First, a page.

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EcoBoost and the Latest Update to MyFordTouch

Upgraded Sync is a plus, but does Ford’s heroic turbo four make money sense?

by on May.23, 2012

Ford has upgraded MyFordTouch and Sync and added the 2.0-liter EcoBoost option to the Edge crossover..

The best way to explain Sync and MyFordTouch is to compare it to another vehicle. The week before we drove a Ford Edge with the updated MyFordTouch, we drove an expensive luxury car from another manufacturer. With that car, just syncing a phone with Bluetooth was a difficult project – requiring a visit to the owner’s manual – mostly because of the voice recognition system’s limited voice command capabilities.

Last fall, Ford addressed issues with its MyFordTouch system, offering a software upgrade to all owners.

Turbocharged Auto News!

At a series of clinics, customers told Ford engineers and designers that they wanted better voice recognition, simpler graphics, bigger “buttons” and more instructions from the system on its use.

Did the changes work? We take a look at the latest version of MyFordTouch, along with the second in Ford’s line EcoBoost engines.

The Edge is one of the most popular two-row crossovers in the country.

Ford’s voice-controlled infotainment system is the most advanced among any automaker. It understands more commands than other systems and it controls more functions. We found that the improved system in this Edge did a better job understanding voice commands, but there is still room for improvement.

Having driven many vehicles with Sync, we’ve found that it works best in Ford’s quietest cars. Lincoln MKS? Serenely quiet, superb voice recognition. Ford Fiesta? Not as quiet, less-accurate voice recognition.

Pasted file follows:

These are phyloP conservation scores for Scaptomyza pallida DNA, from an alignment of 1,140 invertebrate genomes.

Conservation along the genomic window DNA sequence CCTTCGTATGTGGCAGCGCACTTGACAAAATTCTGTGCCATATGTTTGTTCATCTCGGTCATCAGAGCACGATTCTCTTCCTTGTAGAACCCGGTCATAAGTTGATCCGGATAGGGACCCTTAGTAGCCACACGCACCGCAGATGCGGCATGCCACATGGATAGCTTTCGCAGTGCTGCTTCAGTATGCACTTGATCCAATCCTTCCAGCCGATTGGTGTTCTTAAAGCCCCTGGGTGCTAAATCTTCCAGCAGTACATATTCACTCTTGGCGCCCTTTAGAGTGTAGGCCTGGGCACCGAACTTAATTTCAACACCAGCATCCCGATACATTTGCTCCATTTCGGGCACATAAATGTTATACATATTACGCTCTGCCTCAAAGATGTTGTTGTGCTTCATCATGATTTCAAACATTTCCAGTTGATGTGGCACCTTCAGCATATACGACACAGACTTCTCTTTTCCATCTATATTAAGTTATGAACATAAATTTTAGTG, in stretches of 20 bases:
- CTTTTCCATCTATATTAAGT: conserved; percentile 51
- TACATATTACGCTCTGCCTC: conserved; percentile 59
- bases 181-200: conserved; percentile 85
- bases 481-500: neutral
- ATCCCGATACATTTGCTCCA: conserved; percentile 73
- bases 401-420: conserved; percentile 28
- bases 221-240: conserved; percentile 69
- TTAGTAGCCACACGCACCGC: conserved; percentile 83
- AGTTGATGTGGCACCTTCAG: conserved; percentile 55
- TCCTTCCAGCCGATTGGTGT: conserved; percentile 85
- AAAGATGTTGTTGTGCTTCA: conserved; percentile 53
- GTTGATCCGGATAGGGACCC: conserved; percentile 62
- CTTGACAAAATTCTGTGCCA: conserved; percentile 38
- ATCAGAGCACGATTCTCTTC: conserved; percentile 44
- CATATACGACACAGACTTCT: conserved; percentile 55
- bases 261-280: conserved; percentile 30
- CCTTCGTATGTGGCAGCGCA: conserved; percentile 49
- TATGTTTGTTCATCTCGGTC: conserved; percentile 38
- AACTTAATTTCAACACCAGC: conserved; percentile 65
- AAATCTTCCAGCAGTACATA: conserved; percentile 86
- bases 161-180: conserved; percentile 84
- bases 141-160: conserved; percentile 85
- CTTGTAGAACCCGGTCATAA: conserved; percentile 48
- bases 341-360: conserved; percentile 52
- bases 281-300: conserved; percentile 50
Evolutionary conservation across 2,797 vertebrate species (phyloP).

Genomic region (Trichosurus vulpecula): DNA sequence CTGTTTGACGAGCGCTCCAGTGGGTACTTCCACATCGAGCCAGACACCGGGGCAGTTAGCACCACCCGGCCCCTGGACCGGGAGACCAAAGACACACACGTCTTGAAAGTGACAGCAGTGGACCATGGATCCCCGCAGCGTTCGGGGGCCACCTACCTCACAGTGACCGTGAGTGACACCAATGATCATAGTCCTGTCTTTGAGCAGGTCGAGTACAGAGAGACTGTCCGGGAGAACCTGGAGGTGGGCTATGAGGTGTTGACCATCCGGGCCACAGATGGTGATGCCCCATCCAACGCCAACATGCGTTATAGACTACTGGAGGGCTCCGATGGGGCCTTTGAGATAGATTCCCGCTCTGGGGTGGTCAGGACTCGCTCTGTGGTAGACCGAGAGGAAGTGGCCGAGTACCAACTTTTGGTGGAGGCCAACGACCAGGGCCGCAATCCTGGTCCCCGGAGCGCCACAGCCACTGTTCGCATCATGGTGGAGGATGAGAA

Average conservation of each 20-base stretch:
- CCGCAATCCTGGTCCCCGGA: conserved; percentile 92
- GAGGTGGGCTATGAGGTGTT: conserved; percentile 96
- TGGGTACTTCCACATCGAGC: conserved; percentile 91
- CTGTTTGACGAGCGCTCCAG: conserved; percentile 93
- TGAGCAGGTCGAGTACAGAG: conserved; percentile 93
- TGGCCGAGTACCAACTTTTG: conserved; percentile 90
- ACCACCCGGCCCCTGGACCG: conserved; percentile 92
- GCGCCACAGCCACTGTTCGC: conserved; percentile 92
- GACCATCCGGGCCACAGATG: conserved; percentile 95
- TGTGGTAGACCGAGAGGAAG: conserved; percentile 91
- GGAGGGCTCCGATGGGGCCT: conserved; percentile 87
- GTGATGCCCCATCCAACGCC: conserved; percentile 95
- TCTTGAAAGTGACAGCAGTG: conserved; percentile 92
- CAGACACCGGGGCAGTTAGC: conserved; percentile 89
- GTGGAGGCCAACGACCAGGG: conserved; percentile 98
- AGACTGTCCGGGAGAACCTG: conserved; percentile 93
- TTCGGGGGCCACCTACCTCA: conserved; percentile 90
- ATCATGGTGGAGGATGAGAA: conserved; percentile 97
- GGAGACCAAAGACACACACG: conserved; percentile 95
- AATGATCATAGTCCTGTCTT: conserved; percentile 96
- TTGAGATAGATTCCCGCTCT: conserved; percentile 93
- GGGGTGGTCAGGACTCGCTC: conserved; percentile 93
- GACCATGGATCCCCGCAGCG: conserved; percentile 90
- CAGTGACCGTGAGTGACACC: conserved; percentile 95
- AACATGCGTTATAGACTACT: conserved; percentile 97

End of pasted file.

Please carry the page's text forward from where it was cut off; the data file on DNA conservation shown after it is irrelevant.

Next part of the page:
Ford listened to customers and improved MyFordTouch, but it could use more dedicated buttons for specific funtions..

The Edge falls in the middle. But it would appear that the promised improvements in voice recognition are real because this Edge did a better job understanding commands.

The graphic interface could still use more improvements. One of the changes was to make the virtual “buttons” on the system’s touchscreen bigger. They may be bigger, but there’s room to make them larger yet.

There’s also some limitations that a software upgrade just won’t solve. For example, turning on the seat heaters requires using the touchscreen to access the climate control – unless you use voice recognition. While Ford’s intent is to encourage drivers to use voice recognition, it wouldn’t be the worst thing in the world to include controls for the seat heaters on the touch-sensitive panel.

The 2011 styling updates to the Edge were mostly just changes in details.

The piano-black panel – part of the optional upgraded Sony sound system – below the touchscreen has limited controls for climate control and entertainment. There’s one giant knob/button that controls basic radio functions. But the touch-sensitive buttons require a glance away from the windshield because there’s no actual button and the only feedback to let you know that you’ve actually pushed the button you want is a beep. Haptic feedback, as on some cellphones, would help. Lesser versions have a panel with slightly raised buttons.